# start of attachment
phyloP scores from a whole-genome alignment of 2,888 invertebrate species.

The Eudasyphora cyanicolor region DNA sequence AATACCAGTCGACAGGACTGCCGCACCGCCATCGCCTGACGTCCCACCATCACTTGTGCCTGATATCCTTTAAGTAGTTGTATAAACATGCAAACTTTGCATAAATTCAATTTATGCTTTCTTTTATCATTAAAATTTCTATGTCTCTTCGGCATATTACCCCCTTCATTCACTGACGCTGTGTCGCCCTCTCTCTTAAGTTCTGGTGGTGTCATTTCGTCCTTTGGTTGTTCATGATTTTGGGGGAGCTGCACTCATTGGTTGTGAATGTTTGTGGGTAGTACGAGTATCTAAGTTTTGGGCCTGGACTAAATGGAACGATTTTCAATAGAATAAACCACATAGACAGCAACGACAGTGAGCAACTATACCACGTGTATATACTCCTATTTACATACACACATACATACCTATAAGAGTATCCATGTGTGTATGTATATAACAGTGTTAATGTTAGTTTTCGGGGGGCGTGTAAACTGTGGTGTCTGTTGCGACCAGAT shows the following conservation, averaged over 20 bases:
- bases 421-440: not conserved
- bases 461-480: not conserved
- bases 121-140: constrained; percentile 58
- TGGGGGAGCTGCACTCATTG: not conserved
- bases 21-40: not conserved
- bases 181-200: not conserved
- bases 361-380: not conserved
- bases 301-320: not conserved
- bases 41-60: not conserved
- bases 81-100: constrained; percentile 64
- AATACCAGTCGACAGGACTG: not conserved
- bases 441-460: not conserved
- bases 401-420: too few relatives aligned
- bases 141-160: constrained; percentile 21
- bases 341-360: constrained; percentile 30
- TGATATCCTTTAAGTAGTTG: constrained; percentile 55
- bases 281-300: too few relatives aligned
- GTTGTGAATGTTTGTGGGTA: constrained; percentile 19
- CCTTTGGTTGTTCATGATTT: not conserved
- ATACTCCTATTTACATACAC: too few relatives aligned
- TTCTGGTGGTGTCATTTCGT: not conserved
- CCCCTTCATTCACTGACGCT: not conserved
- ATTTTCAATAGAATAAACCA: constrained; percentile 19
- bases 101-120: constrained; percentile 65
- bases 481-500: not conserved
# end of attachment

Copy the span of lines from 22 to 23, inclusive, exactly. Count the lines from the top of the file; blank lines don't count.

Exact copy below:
- ATACTCCTATTTACATACAC: too few relatives aligned
- TTCTGGTGGTGTCATTTCGT: not conserved